Read more in the latest ACAPS Humanitarian Access Overview.
Number of violent events and fatalities in Syria in 2019
Source : ACLED - https://www.acleddata.com/data/
Conflict in northwest
Conflict between the Government of Syria (GoS) and armed opposition groups has intensified since the beginning of 2019, and escalated since 28 April in northwest Syria, causing a high number of civilian casualties. ?Waves of barrel bomb attacks and artillery strikes have hit houses, schools, medical facilities, markets and IDP camps in southern Idleb, northern Hama, eastern Lattakia and western Aleppo governorates.
The humanitarian situation in the northwest is deteriorating, with ongoing clashes, airstrikes, and shelling restricting the humanitarian access. Since 1 May 2019, some 400,000 people have been forced to flee their homes, most of whom have sought shelter near the Turkish border in densely populated areas where humanitarian response is overstretched. Humanitarian conditions are dire and are expected to worsen as winter approaches. Over 630,000 people are staying in IDP camps in the northwest. Displaced families living in tents and makeshift shelters are facing severe protection and health concerns as temperatures are dropping and rains are causing flooding. Acute needs include shelter, food, and healthcare. ?
In August 2019, the Syrian regime retook control over Khan Shaykun, a strategic town on the M5 highway that stretches from the capital Damascus to Aleppo city. The advancement represented the first significant territorial gain for the regime since the start of the campaign. ?Indiscriminate attacks by regime and allied forces increased since late October after a period of relative calm since the announcement of a ceasefire on 31 August. ?
The northwestern region was declared a demilitarised zone under a deal between Turkey and Russia in September 2018 which aimed to avert a government assault on the area. The Syrian government has stepped up their attacks in an attempt to regain strategic points. The regime and its allies have claimed they have been targeting extremist groups in the area.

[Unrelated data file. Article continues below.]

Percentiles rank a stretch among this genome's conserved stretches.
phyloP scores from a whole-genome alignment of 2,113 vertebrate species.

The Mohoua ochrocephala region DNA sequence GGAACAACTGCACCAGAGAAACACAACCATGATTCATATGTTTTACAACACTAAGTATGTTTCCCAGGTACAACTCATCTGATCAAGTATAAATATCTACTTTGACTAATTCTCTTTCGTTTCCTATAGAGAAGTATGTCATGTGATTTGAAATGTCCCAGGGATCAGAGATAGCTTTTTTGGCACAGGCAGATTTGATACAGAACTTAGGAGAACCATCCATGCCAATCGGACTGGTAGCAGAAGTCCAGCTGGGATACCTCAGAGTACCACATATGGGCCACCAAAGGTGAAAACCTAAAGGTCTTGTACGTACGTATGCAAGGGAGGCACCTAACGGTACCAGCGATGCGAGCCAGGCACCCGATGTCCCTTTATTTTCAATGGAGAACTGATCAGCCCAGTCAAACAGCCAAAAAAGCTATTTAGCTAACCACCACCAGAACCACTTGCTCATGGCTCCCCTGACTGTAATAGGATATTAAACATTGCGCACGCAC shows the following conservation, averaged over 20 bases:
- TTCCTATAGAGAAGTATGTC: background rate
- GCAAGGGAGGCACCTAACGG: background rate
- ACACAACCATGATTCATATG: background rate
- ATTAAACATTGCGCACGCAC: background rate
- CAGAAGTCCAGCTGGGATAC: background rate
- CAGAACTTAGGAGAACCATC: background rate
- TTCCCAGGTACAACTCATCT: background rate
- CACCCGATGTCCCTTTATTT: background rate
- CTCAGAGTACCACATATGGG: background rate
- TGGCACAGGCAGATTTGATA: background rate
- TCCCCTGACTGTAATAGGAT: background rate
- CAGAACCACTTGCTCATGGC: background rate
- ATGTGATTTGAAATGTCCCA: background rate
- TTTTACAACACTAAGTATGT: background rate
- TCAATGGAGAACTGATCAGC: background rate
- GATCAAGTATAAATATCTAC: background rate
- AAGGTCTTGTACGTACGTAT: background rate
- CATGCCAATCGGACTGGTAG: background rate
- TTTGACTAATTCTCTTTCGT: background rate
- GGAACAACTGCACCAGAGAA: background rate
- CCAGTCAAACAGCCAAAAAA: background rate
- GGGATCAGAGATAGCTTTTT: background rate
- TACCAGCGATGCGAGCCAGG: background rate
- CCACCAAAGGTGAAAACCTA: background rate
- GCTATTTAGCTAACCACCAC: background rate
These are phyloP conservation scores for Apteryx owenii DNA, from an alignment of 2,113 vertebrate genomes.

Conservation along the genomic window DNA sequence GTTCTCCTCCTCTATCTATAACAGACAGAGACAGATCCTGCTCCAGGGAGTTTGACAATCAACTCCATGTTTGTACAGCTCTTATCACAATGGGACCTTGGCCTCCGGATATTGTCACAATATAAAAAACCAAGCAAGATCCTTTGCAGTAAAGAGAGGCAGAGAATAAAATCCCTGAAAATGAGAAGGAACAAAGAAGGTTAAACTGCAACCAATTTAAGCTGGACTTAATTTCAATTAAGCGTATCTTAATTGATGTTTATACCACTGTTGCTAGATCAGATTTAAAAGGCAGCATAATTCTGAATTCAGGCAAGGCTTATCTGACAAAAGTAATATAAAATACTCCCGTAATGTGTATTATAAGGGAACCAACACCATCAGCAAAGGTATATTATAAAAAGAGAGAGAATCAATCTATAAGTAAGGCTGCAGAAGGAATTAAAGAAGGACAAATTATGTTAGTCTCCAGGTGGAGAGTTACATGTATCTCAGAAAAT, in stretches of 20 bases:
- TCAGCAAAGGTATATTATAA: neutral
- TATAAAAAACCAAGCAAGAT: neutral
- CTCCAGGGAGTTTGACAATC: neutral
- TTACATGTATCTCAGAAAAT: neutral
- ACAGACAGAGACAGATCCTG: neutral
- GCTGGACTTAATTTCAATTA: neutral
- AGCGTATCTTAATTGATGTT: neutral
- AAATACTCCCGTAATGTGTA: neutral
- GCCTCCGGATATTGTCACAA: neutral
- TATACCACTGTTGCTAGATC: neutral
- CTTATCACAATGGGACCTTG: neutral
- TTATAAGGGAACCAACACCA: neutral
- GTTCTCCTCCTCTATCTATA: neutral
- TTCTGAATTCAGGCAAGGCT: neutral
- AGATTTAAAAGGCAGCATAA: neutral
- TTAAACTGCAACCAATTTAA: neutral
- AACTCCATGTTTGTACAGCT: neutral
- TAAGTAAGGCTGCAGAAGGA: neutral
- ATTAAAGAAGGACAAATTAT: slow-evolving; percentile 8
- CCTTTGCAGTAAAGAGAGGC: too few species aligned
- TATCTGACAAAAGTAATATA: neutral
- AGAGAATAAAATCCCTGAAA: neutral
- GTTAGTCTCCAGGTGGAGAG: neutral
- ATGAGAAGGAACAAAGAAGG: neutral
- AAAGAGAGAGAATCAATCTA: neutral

Protection: 13.2 million people, including 4.1 million children, are estimated in need of protection assistance. ?
6.2 million people need acute WASH-assistance. ?
Health: 13.2 million people require health assistance. The conflict has significantly damaged health facilities. Fuel shortages further hamper access to health services. ?
Violence in Daraa governorate
Violence has soared in Daraa governorate in southern Syria amid rising tensions between the local population and Syrian regime forces. Over 2019, assassinations, enforced disappearances, looting, fires, localised clashes, and other security incidents carried out both by regime and opposition forces have wreaked chaos in the region. ?
Conflict in the northeast
On 9 October 2019, Turkey started a long-threatened offensive, named “Operation Peace Spring”, into the Kurdish-controlled northeast of Syria. The operation was launched just days after an announcement from US president Trump that the US would be withdrawing its troops from the Turkish/Syrian border. Turkey’s offensive aims at removing Kurdish forces from the border area and creating a buffer zone of 115km long and between 5 and 30km wide along the border, to which millions of Syrian refugees can be relocated from Turkey. ?
Despite recent ceasefire agreements, sporadic clashes between Turkish-backed armed forces and the Kurdish-led Syrian Democratic Forces (SDF)as well as the allied Syrian Arab Army (SAA) have continued in different locations across Hasakeh and Raqqa governorates in northeast Syria as of December 2019. Joint Russian-Turkish patrols started on 1 November 2019, indicating that the terms of the Sochi agreement between Turkey and Russia of 22 October, that stipulated the removal of SDF troops from the planned buffer zone, continue to be implemented. ?
Airstrikes and ground attacks have killed and injured hundreds of civilians. Despite a decrease in fighting since the implementation of the ceasefires, at least 75,000 people remain displaced as of 19 November 2019. The majority of the displaced are residing in host communities across Hasakeh, Raqqa and Aleppo governorates, where towns are overwhelmed by the influx. Some 17,500 IDPs are staying in collective shelters, mostly schools. Infrastructure has been severely damaged. Increased food prices, restricted food supply, and a disrupted planting season as a result of the clashes are likely to further strain the already dire food security situation in the region. The people living in northeast Syria have experienced multiple displacements. Cities where people are likely to flee are heavily contaminated with mines and lack basic services, and IDP camps in the area are already overstretched due to years of conflict. Humanitarian operations are severely hampered by fighting, disrupted supply chains of humanitarian goods, and shifts in territorial control. ?